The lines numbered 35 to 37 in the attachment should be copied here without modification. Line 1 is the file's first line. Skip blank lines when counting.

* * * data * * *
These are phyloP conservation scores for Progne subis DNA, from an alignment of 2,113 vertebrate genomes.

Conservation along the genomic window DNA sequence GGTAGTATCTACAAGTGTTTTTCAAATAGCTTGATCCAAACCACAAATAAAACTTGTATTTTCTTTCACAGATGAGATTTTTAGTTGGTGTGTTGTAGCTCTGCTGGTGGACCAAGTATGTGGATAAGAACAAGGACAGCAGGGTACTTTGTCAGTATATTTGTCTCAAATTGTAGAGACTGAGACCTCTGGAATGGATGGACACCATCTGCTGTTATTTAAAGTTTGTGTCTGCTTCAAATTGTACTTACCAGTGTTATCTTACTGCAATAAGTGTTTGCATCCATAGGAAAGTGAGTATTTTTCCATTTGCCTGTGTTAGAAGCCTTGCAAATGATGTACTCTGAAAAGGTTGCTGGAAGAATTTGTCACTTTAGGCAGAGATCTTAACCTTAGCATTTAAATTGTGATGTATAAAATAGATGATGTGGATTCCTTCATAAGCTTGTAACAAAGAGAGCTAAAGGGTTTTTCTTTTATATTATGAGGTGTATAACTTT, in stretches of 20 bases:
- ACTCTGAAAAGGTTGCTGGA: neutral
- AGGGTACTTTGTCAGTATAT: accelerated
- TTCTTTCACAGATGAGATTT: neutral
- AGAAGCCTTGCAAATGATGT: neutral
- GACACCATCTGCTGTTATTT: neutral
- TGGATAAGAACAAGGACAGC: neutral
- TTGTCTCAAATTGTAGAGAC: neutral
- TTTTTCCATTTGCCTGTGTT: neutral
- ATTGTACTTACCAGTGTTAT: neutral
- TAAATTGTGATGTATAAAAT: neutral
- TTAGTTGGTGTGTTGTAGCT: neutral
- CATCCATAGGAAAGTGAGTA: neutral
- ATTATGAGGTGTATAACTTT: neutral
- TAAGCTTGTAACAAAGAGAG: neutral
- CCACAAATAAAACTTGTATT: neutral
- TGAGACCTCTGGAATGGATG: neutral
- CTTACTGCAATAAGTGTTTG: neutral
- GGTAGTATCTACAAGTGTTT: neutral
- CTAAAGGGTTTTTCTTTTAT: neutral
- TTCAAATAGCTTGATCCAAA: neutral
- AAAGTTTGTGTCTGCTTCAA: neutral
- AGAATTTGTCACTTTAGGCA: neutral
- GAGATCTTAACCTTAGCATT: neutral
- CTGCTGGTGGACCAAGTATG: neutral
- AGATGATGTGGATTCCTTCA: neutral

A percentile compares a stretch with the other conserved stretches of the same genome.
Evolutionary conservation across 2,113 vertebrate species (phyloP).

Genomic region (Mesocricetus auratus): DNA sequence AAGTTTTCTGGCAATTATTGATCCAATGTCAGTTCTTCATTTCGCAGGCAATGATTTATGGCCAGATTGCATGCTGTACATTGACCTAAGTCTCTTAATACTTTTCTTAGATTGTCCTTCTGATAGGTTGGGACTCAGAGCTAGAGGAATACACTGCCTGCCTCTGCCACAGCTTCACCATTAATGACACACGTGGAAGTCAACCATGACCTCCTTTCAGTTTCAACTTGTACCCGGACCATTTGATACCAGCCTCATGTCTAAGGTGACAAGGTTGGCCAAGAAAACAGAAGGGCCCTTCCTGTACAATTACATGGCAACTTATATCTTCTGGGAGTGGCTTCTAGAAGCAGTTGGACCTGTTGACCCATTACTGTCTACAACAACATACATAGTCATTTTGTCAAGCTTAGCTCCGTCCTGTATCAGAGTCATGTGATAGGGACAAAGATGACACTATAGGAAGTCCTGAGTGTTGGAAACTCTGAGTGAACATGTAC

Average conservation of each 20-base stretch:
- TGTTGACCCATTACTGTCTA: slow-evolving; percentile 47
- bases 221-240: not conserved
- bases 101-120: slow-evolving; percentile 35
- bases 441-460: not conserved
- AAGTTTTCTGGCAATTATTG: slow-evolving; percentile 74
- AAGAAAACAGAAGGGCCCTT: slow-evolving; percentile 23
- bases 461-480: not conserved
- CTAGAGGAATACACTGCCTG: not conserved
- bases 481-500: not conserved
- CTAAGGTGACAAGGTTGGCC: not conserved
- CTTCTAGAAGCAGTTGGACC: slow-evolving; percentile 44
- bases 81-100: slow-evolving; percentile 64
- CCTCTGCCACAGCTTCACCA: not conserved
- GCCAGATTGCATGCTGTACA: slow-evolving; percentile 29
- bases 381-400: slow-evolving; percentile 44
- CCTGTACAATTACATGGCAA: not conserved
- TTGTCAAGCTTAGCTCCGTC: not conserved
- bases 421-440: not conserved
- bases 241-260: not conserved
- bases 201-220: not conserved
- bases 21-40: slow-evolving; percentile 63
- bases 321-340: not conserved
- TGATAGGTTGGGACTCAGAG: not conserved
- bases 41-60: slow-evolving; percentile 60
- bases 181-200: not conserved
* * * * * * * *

- bases 441-460: not conserved
- AAGTTTTCTGGCAATTATTG: slow-evolving; percentile 74
- AAGAAAACAGAAGGGCCCTT: slow-evolving; percentile 23